Psychiatrist and Harvard professor, John Ratey, calls exercise the single most important tool people have to optimize brain function. If you get your body in shape, he says, your mind will follow
His theory is straightforward: Humans evolved as physical creatures. When they're lulled into sedentary lives, their bodies -- and their brains -- get flabby from lack of physical exertion.
Exercise, particularly aerobic exercise, can improve cognitive performance, soften the effects of stress, help fend off addiction-related cravings and tone down the negative consequences of women's hormonal changes.
Have you noticed this trend with yourself?
Trish, I have noticed the diference between not exercising and exciercising. When I don't workout for a week to two week period I get into a lazy rut and all I want to is do is watch T.V. I also get more emotional. But when I work out I am more alert and work doesn't effect me as much. One thing that sticks out when I don't work out I want to "drink" more as to when I do work out I don't have those desires. So Yes exercise is good for the brain.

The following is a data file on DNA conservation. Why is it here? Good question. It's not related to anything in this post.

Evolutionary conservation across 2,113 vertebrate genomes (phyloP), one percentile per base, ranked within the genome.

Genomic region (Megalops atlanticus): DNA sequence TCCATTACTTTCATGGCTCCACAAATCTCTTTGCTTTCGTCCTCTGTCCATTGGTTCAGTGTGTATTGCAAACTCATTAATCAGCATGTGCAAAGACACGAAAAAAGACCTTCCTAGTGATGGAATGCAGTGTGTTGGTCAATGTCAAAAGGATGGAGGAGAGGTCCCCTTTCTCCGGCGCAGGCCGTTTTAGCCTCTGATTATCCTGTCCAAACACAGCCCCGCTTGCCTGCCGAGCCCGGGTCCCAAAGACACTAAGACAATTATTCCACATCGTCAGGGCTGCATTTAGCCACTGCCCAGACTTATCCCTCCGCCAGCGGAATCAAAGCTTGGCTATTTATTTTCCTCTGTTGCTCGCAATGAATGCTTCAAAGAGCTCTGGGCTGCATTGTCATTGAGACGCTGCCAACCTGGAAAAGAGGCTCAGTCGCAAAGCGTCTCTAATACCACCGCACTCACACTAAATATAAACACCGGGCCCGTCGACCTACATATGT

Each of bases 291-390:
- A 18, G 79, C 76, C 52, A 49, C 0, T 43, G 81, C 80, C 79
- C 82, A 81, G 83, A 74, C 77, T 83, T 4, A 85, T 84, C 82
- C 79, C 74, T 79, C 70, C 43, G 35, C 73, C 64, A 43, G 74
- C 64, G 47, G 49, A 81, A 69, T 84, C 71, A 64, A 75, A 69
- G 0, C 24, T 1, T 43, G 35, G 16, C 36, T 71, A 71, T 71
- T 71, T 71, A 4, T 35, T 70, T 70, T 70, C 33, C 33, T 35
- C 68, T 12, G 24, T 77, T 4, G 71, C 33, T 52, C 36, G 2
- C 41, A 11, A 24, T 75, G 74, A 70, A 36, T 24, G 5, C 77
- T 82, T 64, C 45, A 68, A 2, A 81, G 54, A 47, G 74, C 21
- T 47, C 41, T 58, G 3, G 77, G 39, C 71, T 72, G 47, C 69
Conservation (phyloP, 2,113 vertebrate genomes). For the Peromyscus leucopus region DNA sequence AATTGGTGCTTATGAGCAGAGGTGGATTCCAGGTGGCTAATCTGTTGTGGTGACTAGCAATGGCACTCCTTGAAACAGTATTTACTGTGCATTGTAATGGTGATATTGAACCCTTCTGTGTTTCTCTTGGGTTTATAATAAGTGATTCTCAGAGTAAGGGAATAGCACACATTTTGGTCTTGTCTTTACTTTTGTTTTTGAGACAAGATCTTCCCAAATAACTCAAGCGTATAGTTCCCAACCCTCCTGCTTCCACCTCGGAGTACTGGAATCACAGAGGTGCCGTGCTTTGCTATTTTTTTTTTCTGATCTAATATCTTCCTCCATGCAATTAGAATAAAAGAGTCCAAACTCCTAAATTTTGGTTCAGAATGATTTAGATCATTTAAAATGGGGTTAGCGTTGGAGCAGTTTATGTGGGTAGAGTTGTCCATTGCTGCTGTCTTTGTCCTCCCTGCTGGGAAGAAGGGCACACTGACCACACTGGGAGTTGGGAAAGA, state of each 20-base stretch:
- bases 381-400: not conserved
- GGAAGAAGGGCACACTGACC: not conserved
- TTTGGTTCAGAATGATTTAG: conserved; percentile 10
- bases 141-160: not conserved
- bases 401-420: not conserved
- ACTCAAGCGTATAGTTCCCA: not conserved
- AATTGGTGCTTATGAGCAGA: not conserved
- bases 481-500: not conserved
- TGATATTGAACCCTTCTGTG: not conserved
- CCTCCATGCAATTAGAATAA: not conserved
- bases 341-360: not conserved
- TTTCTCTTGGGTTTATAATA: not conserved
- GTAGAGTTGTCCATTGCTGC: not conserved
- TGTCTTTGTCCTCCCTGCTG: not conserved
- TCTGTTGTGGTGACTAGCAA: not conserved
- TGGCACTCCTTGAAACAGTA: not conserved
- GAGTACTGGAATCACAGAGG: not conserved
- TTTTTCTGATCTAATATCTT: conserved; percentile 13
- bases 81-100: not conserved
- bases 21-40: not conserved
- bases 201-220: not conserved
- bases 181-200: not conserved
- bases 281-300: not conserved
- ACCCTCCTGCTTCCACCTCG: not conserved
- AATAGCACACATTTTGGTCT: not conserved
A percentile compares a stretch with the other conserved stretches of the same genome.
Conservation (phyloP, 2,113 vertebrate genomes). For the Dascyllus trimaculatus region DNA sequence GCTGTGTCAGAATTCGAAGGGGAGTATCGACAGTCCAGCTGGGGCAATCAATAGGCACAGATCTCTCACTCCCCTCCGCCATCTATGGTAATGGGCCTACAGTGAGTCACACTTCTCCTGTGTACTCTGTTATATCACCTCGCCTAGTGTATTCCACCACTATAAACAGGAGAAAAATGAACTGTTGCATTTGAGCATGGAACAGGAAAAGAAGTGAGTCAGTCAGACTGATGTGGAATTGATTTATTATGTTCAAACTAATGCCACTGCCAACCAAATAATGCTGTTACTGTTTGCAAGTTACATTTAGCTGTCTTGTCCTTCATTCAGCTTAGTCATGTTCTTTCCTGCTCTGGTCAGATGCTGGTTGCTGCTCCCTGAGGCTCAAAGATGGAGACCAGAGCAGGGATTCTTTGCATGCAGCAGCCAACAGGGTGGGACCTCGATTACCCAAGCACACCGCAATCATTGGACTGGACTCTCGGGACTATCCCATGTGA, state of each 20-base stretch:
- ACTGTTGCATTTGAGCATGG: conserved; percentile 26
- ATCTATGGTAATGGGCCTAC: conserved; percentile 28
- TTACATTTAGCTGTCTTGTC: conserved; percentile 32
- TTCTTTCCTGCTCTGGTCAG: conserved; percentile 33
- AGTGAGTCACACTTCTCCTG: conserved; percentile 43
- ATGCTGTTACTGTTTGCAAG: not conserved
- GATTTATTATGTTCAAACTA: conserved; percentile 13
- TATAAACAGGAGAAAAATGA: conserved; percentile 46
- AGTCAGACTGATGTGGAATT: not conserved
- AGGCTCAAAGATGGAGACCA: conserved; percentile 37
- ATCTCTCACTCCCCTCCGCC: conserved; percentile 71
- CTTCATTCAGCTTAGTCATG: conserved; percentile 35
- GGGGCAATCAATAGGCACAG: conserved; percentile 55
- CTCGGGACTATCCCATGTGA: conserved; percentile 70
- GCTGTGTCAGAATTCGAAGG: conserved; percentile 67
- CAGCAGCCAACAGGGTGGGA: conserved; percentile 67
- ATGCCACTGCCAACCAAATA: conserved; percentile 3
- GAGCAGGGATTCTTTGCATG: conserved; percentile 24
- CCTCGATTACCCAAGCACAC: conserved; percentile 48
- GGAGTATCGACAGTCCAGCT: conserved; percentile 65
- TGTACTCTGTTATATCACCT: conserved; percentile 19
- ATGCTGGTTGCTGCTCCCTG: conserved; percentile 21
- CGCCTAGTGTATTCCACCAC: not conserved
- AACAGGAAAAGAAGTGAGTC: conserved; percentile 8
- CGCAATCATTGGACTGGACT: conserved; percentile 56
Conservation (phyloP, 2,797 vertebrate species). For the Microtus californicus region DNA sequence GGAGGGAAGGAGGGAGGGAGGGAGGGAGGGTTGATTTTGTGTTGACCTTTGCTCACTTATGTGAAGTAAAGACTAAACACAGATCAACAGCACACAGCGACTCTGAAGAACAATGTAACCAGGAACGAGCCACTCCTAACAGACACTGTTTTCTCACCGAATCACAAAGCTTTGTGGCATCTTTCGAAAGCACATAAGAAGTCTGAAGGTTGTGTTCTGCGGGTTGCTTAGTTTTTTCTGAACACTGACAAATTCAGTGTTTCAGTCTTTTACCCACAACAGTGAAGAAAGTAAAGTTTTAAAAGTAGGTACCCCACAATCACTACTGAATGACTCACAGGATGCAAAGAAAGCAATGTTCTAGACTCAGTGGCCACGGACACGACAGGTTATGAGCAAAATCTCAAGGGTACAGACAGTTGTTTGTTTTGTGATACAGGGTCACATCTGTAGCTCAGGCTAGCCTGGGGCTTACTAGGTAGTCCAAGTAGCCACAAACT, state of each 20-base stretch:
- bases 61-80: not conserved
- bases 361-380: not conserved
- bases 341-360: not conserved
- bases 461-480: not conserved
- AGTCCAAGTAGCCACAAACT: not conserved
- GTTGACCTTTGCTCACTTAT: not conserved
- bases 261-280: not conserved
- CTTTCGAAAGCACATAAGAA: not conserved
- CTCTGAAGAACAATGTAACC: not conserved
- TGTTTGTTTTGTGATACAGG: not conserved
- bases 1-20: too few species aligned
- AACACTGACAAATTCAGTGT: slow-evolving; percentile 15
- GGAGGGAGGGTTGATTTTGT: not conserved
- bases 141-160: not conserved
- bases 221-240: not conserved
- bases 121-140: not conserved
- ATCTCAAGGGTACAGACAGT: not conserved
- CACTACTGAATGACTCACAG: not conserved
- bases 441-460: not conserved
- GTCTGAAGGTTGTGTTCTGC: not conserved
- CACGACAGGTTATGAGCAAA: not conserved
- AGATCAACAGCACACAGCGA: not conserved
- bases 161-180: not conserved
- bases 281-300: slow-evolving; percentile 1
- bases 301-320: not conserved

ACTIVE is the leader in online event registrations from 5k running races and marathons to softball leagues and local events. ACTIVE also makes it easy to learn and prepare for all the things you love to do with expert resources, training plans and fitness calculators.